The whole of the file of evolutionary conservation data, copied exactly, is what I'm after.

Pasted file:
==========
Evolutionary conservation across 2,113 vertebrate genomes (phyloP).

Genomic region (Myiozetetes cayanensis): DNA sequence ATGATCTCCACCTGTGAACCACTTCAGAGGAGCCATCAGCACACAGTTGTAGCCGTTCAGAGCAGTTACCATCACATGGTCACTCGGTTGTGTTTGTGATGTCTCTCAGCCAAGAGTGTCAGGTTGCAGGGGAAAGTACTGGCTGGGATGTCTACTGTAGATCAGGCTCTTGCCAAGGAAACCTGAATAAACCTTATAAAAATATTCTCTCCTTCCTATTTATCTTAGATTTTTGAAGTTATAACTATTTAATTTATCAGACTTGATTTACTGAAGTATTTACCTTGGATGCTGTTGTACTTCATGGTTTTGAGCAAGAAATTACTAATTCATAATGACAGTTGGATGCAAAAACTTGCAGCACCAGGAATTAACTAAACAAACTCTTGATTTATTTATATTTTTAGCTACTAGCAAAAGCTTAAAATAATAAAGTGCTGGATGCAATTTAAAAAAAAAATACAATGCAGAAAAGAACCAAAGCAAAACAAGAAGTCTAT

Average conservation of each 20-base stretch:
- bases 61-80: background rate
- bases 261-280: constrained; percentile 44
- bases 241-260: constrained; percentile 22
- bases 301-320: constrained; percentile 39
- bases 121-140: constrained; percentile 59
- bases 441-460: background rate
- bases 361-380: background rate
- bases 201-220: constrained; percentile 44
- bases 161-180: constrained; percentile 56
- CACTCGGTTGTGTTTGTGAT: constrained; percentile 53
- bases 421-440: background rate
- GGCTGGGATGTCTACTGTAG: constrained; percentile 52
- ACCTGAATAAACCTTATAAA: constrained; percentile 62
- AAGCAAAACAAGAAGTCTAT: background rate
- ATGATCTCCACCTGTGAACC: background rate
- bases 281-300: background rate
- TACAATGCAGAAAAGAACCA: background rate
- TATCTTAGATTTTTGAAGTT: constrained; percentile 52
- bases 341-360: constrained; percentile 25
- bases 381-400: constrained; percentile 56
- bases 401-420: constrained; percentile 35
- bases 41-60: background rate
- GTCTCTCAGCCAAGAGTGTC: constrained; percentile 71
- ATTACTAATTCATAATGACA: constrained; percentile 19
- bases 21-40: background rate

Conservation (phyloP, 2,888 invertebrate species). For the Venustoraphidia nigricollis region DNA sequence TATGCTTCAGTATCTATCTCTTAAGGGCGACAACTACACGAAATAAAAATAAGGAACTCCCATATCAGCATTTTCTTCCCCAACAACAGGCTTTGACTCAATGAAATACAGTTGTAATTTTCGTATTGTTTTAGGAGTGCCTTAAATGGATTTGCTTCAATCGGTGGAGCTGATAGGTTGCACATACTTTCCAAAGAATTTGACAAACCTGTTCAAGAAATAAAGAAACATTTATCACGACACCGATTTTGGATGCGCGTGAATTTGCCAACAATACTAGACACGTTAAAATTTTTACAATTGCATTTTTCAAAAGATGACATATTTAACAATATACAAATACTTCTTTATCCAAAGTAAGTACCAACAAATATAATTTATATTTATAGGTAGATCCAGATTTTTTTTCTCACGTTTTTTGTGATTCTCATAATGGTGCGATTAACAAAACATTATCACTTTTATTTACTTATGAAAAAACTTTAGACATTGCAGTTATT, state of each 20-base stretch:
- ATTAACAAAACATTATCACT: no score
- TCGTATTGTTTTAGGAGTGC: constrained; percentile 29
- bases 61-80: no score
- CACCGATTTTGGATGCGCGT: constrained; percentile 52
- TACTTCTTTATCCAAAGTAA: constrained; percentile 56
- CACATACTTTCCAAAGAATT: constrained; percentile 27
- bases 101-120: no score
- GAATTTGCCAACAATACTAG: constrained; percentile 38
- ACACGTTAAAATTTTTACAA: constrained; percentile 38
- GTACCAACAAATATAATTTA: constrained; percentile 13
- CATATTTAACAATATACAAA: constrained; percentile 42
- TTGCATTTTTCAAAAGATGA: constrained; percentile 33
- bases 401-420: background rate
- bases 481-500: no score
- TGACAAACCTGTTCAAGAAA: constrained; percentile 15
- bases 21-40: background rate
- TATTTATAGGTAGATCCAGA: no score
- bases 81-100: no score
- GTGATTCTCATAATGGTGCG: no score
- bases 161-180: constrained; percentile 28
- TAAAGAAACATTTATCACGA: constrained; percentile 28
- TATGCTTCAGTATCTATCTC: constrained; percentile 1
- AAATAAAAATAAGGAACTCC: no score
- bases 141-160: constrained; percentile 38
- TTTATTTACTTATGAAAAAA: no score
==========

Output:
Evolutionary conservation across 2,113 vertebrate genomes (phyloP).

Genomic region (Myiozetetes cayanensis): DNA sequence ATGATCTCCACCTGTGAACCACTTCAGAGGAGCCATCAGCACACAGTTGTAGCCGTTCAGAGCAGTTACCATCACATGGTCACTCGGTTGTGTTTGTGATGTCTCTCAGCCAAGAGTGTCAGGTTGCAGGGGAAAGTACTGGCTGGGATGTCTACTGTAGATCAGGCTCTTGCCAAGGAAACCTGAATAAACCTTATAAAAATATTCTCTCCTTCCTATTTATCTTAGATTTTTGAAGTTATAACTATTTAATTTATCAGACTTGATTTACTGAAGTATTTACCTTGGATGCTGTTGTACTTCATGGTTTTGAGCAAGAAATTACTAATTCATAATGACAGTTGGATGCAAAAACTTGCAGCACCAGGAATTAACTAAACAAACTCTTGATTTATTTATATTTTTAGCTACTAGCAAAAGCTTAAAATAATAAAGTGCTGGATGCAATTTAAAAAAAAAATACAATGCAGAAAAGAACCAAAGCAAAACAAGAAGTCTAT

Average conservation of each 20-base stretch:
- bases 61-80: background rate
- bases 261-280: constrained; percentile 44
- bases 241-260: constrained; percentile 22
- bases 301-320: constrained; percentile 39
- bases 121-140: constrained; percentile 59
- bases 441-460: background rate
- bases 361-380: background rate
- bases 201-220: constrained; percentile 44
- bases 161-180: constrained; percentile 56
- CACTCGGTTGTGTTTGTGAT: constrained; percentile 53
- bases 421-440: background rate
- GGCTGGGATGTCTACTGTAG: constrained; percentile 52
- ACCTGAATAAACCTTATAAA: constrained; percentile 62
- AAGCAAAACAAGAAGTCTAT: background rate
- ATGATCTCCACCTGTGAACC: background rate
- bases 281-300: background rate
- TACAATGCAGAAAAGAACCA: background rate
- TATCTTAGATTTTTGAAGTT: constrained; percentile 52
- bases 341-360: constrained; percentile 25
- bases 381-400: constrained; percentile 56
- bases 401-420: constrained; percentile 35
- bases 41-60: background rate
- GTCTCTCAGCCAAGAGTGTC: constrained; percentile 71
- ATTACTAATTCATAATGACA: constrained; percentile 19
- bases 21-40: background rate

Conservation (phyloP, 2,888 invertebrate species). For the Venustoraphidia nigricollis region DNA sequence TATGCTTCAGTATCTATCTCTTAAGGGCGACAACTACACGAAATAAAAATAAGGAACTCCCATATCAGCATTTTCTTCCCCAACAACAGGCTTTGACTCAATGAAATACAGTTGTAATTTTCGTATTGTTTTAGGAGTGCCTTAAATGGATTTGCTTCAATCGGTGGAGCTGATAGGTTGCACATACTTTCCAAAGAATTTGACAAACCTGTTCAAGAAATAAAGAAACATTTATCACGACACCGATTTTGGATGCGCGTGAATTTGCCAACAATACTAGACACGTTAAAATTTTTACAATTGCATTTTTCAAAAGATGACATATTTAACAATATACAAATACTTCTTTATCCAAAGTAAGTACCAACAAATATAATTTATATTTATAGGTAGATCCAGATTTTTTTTCTCACGTTTTTTGTGATTCTCATAATGGTGCGATTAACAAAACATTATCACTTTTATTTACTTATGAAAAAACTTTAGACATTGCAGTTATT, state of each 20-base stretch:
- ATTAACAAAACATTATCACT: no score
- TCGTATTGTTTTAGGAGTGC: constrained; percentile 29
- bases 61-80: no score
- CACCGATTTTGGATGCGCGT: constrained; percentile 52
- TACTTCTTTATCCAAAGTAA: constrained; percentile 56
- CACATACTTTCCAAAGAATT: constrained; percentile 27
- bases 101-120: no score
- GAATTTGCCAACAATACTAG: constrained; percentile 38
- ACACGTTAAAATTTTTACAA: constrained; percentile 38
- GTACCAACAAATATAATTTA: constrained; percentile 13
- CATATTTAACAATATACAAA: constrained; percentile 42
- TTGCATTTTTCAAAAGATGA: constrained; percentile 33
- bases 401-420: background rate
- bases 481-500: no score
- TGACAAACCTGTTCAAGAAA: constrained; percentile 15
- bases 21-40: background rate
- TATTTATAGGTAGATCCAGA: no score
- bases 81-100: no score
- GTGATTCTCATAATGGTGCG: no score
- bases 161-180: constrained; percentile 28
- TAAAGAAACATTTATCACGA: constrained; percentile 28
- TATGCTTCAGTATCTATCTC: constrained; percentile 1
- AAATAAAAATAAGGAACTCC: no score
- bases 141-160: constrained; percentile 38
- TTTATTTACTTATGAAAAAA: no score